by Austin Bay
April 13, 2010
A battle rages over the definition of
war -- war in cyberspace, that is.
A definition matters because the stakes
are already enormous in this "new geography of warfare."
Everyone agrees The First Great
Cyber-War (a decisive struggle over the Internet and within the Internet) has
not been fought -- yet. Cyber-skirmishing, however, is frequent and fierce, a
second-by-second form of digital probing and parrying that is cyberspace's
Computers store and share vast
quantities of data -- economic, military, intelligence, communications and
politically sensitive information are obvious targets for spies, thieves,
vandals, competitors and enemies. Digital systems control key infrastructure,
like electrical grids. Zap a central computer with digital viruses, and the
grid is damaged until the viruses are identified and removed. Repairing
generators and power lines after an aerial bomb attack is an analog. The
viruses, however, don't leave high-explosive craters.
And there's the rub. Is a
cyber-intrusion that disrupts and destroys an "armed attack," which
under international law would permit armed retaliation? Technology and
techniques have once again outpaced political adaptation, rendered military
doctrine obsolete, and are decades ahead of formal law.
Strategists, lawyers and warriors are
struggling with these complex, multidimensional issues. James Andrew Lewis, in
an essay titled "The Cyber War Has Not Begun" (published in March by
the Center for Strategic and International Studies), believes focusing on
cyber-security (protecting digital systems) "is a good thing."
However, Lewis argues, "We are not in a 'cyber war.' War is the use of
military force to attack another nation and damage or destroy its capability
and will to resist. Cyber war would involve an effort by another nation or a
politically motivated group to use cyber attacks to attain political ends. No
nation has launched a cyber attack or cyber war against the United
Lewis provides a reasonable definition
of an act of war and its goals. Cyber-like attacks have been used in warfare.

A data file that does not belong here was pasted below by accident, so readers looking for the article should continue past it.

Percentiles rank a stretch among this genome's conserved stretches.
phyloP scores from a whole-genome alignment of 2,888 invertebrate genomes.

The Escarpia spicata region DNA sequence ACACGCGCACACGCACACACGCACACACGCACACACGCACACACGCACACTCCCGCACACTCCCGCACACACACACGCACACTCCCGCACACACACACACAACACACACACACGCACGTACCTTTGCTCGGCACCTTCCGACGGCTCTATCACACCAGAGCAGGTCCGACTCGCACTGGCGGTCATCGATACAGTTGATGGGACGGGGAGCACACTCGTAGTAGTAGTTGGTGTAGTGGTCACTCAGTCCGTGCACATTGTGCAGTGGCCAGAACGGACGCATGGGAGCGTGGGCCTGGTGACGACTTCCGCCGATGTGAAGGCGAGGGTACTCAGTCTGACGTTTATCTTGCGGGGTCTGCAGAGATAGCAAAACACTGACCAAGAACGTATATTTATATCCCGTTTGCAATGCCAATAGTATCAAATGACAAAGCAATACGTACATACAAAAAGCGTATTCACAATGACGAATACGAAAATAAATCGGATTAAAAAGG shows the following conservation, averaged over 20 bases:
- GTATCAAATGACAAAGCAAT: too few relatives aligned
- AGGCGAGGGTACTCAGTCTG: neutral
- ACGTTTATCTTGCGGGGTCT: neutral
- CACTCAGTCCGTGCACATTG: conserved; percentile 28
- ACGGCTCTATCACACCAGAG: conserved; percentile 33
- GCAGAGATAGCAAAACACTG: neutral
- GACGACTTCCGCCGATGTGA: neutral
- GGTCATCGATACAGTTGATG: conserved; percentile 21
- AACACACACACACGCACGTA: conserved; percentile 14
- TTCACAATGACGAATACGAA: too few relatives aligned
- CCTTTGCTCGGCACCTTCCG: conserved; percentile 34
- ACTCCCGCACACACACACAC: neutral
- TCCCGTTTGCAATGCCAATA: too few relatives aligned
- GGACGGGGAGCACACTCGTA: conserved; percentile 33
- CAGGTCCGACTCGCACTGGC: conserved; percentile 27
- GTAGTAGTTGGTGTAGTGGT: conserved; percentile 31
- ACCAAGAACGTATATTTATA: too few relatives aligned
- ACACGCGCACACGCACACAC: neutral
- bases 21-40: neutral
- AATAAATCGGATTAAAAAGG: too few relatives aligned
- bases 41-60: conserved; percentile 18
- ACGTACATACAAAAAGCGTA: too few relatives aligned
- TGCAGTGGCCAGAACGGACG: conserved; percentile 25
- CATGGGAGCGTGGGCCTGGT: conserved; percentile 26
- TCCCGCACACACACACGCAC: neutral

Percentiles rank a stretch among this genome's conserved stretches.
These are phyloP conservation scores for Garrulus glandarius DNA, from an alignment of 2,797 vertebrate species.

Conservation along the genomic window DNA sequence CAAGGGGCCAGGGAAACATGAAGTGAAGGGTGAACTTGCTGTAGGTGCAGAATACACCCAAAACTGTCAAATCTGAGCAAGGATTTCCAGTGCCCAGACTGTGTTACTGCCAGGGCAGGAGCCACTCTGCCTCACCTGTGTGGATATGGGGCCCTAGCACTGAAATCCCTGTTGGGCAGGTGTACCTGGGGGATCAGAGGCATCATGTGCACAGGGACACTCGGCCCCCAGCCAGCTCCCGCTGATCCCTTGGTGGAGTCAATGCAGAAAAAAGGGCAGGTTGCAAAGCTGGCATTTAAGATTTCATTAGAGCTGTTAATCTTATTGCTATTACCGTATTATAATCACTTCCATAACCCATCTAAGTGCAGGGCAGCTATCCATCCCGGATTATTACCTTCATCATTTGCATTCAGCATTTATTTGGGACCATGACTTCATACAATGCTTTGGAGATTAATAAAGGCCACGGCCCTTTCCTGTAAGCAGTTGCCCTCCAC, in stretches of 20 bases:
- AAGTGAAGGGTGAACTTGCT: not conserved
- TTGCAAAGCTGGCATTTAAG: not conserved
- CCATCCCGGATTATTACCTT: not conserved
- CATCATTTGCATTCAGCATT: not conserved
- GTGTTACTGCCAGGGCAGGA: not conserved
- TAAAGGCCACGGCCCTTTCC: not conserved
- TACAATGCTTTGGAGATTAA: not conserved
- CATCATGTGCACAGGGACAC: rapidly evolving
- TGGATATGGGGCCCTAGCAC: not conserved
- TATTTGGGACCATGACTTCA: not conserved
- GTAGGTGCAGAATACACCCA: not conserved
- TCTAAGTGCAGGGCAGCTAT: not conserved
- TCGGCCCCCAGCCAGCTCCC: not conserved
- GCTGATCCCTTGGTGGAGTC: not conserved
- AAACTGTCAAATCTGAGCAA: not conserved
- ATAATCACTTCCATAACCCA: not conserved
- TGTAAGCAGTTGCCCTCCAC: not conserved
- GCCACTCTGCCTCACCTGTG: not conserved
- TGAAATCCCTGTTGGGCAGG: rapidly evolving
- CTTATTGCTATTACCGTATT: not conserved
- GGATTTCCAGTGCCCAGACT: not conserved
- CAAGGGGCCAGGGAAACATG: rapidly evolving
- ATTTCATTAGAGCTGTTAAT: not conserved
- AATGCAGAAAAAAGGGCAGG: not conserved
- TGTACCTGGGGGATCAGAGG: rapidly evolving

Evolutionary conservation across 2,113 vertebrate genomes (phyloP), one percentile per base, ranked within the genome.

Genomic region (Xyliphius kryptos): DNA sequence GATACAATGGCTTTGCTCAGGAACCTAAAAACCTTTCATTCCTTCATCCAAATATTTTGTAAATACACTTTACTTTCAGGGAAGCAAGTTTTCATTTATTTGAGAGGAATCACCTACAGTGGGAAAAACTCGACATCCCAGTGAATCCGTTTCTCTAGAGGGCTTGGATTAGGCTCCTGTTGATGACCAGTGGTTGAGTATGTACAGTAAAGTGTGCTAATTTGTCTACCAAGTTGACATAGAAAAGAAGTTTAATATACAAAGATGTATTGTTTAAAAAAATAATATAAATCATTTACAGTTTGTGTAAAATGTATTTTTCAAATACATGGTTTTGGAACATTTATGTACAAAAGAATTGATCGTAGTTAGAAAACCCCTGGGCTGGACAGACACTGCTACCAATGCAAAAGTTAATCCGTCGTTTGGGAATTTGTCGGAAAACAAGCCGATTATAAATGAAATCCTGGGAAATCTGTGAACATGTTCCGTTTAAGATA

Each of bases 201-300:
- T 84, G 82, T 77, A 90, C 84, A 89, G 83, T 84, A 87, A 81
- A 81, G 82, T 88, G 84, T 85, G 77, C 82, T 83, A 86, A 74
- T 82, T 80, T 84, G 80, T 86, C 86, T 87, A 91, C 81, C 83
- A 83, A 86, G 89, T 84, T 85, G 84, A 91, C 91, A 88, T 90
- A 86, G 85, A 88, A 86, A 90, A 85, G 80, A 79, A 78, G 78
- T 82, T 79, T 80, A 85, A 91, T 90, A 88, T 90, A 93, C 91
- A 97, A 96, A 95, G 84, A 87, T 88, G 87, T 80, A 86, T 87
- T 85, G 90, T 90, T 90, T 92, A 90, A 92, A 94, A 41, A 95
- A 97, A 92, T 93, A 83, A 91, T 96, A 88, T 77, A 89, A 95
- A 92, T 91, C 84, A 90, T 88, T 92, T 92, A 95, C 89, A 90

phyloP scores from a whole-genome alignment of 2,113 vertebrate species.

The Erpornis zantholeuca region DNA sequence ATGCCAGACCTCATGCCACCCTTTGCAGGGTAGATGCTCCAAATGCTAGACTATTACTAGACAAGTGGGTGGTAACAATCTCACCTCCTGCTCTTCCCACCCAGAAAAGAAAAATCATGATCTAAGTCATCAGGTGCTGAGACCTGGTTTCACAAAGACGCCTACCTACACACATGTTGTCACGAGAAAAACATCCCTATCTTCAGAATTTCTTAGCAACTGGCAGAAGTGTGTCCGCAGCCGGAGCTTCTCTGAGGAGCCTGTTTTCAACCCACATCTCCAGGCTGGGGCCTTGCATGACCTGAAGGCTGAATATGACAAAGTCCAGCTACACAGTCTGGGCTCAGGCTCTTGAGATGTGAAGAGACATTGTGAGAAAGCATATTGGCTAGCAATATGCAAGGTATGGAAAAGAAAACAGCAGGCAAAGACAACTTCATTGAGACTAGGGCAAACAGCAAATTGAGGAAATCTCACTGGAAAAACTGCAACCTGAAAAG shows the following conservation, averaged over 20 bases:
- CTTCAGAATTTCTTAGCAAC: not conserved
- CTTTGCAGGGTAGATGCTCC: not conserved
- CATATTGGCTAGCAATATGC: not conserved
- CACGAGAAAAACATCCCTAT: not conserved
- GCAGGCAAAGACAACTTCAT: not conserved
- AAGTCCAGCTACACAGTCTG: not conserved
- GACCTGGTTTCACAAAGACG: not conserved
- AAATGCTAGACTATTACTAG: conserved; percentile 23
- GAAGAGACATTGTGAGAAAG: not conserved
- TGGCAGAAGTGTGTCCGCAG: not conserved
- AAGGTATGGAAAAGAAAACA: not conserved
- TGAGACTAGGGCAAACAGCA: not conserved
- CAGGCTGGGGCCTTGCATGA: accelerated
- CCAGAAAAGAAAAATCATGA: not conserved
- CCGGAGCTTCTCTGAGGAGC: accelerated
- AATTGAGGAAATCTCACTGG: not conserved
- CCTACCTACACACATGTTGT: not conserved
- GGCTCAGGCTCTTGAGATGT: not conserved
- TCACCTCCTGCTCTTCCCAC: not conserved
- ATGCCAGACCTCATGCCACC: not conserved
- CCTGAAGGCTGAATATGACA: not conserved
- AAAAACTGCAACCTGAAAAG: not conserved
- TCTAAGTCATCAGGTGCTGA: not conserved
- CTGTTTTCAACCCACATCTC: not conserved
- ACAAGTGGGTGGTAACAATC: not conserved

Militaries are familiar with "cyber war in support of a conventional
war" (acronym CWSC). In the guise of "electronic warfare," this
type of "cyber support operation" has been going on since World War
II. However, with the Internet now a major part of the planet's commercial
infrastructure, "electronic warfare" has moved to another level. CWSC
can now attack strategic targets (e.g., international lending and trading
systems), not just the electronic weapons and communications of the combat
Lewis recognizes a non-state actor
("politically motivated group") can wage cyber-war. He also asserts no
nation (i.e., a nation-state) has launched a cyber-attack on the U.S., allowing
the possibility of attempts to wage cyber-war by terrorists. Lewis argues that
no nation-state has waged cyber-war or even launched a cyber-attack "to
attain political ends" because the U.S. can trace these attacks to their
Guaranteed exposure is a deterrent
because the attacker would risk retaliation of some sort -- political,
economic, military or, presumably, cyber. I hope he is right, though even the
most informed speculations in this field are haunted by the "unknown
unknowns" that time and actual warfare inevitably reveal at high cost.
Lewis discusses four types of
cyber-threats and warns against conflating them: 1) economic espionage (theft
of proprietary business and economic data, and intellectual property); 2)
political and military espionage (traditional spying carried into cyberspace);
3) cyber crime (e.g., theft of money from bank accounts); and 4) cyber war. In
Lewis' view, cyber-attacks in cyber-war are "just another weapons
system" for hitting targets.
The categories suggest structural
responses. Police, trade and legal institutions, linked to international
agreements, become the mechanisms for addressing economic espionage and
cyber-crime. Defense and diplomatic organizations address cyber-espionage and
cyber-warfare. Lewis advocates creating international "norms" and
understandings for what constitutes an attack, and "an international
framework" to establish "potential consequences for differing levels
of hostile action."
However, determining levels of
hostility as a crisis emerges and escalates is a very stiff requirement.
History is riddled with surprise attacks whose devastating effects took time to
assess. The categories are really not so discrete.
In "real space" crime and
terror, and crime and rebellion all too easily mesh. Separating criminal from
rebel is often a tough judgment call. In my own view, skirmishing is warfare.
In cyber-space we are witnessing the potshots by light cavalry prior to a
larger clash, where opponents, at a calculated pace, probe for vulnerabilities
and seek decisive advantage.